4. exp939

    I also like your explanation about the effectiveness of group studying. I agree that there are other types of learning such as constructivism. Yet, I am assuming that we might more focus on learning based on Web 2.0 in this question. Speaking of Benjamin Franklin, can I say he is different from a normal person like me? For example, I usually feel I am learning and improving myself when other classmates help me and get some feedback from them. I easily feel frustrated if I am not sure I am going in the right direction. I prefer to asking questions. From my experiences, interaction is the key role of the Web 2.0.

    Could you please explain your quote “guide on the side versus sage on the stage”? I understand the overall your ideas and your responses are very interesting to me. However,since I have some language barriers, I would like to ask you to understand it. One of the reason I want to know is the first commenter’s response!!

  5. mlc400

    First, I would like to comment on the idea of social learning and interaction being an important part of the learning practices of today’s students. I like how you pointed out the success of learning in study groups where students are able to work through material together. I know for me personally, I often was a shy learner. I would wait to be called upon to share my thoughts or reactions to material being presented by teachers. However, with this approach, those shy students are more apt to express their knowledge to their peers because of the lack of pressure from talking solely in front of a group. Using Web 2.0 tools like Edmodo, Wiki’s, Blogs, etc. all allow each student to have a voice. This empowerment leads to self-motivation of learning and in turn causes higher learning to occur. I liked that you pointed out this factor in the beginning portion of your blog post.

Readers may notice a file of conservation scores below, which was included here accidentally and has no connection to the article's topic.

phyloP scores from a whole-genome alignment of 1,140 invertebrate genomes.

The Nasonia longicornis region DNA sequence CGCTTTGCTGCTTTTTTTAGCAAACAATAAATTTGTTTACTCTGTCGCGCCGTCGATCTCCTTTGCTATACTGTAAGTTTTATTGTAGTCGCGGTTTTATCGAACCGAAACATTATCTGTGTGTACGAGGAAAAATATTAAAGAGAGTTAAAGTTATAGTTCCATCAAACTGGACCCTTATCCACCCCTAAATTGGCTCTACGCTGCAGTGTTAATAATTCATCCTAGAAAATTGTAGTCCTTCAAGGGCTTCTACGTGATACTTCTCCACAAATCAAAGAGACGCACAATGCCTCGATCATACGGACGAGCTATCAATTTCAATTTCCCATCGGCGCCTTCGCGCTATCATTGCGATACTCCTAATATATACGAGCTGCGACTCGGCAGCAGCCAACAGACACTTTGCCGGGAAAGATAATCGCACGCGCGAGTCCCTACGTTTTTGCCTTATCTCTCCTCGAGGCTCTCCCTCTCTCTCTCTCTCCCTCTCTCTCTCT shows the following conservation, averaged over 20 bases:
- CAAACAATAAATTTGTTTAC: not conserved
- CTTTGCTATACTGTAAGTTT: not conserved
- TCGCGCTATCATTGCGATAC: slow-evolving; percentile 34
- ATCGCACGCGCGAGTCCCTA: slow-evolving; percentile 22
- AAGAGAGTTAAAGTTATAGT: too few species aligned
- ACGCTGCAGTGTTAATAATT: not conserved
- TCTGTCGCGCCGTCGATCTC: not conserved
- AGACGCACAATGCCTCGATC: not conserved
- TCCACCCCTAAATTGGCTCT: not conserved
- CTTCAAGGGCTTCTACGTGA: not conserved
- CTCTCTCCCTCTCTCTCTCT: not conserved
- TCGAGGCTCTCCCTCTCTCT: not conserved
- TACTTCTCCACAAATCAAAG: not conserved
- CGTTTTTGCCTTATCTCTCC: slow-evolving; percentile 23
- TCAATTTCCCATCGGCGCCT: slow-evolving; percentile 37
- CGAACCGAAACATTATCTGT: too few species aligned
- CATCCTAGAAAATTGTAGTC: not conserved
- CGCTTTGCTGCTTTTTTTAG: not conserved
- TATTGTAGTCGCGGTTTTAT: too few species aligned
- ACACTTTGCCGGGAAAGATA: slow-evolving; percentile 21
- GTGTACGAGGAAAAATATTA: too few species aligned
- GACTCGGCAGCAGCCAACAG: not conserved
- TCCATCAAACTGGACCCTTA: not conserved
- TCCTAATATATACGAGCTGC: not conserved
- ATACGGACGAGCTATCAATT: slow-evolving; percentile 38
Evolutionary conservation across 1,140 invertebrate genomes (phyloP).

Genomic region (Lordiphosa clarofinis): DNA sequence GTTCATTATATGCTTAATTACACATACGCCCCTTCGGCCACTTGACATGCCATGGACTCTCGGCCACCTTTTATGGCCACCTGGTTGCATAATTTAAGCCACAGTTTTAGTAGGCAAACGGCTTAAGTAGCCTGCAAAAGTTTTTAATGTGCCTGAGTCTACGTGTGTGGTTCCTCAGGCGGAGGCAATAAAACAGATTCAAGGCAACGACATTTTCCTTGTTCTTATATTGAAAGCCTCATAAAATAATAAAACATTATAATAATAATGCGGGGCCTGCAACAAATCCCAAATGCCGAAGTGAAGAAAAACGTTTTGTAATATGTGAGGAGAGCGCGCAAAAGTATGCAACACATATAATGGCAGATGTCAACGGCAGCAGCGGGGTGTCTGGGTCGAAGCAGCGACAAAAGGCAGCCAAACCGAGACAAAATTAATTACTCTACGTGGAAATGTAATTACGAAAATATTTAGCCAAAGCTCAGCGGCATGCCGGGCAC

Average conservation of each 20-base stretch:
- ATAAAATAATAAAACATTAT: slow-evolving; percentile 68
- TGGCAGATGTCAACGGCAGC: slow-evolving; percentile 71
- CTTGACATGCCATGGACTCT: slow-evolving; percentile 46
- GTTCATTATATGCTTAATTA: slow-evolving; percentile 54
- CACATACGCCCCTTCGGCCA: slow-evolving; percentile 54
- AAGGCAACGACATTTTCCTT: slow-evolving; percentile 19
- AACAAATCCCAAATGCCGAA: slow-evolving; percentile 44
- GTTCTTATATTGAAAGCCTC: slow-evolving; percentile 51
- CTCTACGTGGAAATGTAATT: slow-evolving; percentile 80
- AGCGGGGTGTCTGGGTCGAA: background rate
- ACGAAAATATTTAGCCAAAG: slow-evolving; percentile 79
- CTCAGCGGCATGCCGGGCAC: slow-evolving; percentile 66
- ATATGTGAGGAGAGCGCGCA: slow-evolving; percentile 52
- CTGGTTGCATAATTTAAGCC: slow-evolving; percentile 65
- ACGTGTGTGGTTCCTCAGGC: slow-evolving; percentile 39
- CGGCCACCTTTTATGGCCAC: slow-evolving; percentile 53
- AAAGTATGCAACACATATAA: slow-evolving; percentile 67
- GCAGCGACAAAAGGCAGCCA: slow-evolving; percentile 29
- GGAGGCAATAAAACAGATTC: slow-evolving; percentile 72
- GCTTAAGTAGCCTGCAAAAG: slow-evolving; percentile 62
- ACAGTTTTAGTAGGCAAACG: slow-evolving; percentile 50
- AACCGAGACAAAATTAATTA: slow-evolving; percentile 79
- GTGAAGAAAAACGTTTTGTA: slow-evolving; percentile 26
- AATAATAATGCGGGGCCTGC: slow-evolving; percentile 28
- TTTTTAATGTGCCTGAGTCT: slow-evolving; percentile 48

Also, I thought your quote “guide on the side versus sage on the stage” was a very interesting way of stating your philosophy. Time and time again, I wish I could take that approach but I often find myself being the lecturer because of teaching such a young age. I know that in our district, the administration is constantly looking for evidence that the students are taking ownership of their learning. Now that I have read these articles, I am thinking that by using Web 2.0 tools to facilitate a discovery-based, social learning classroom, I may be able to bridge what I am currently doing with what kind of classroom I should be exemplifying. It still seems to be a challenge when trying to figure out how to execute that when there are restrictions as to what my kids can access and post in the web because of their young age!

Comments are closed.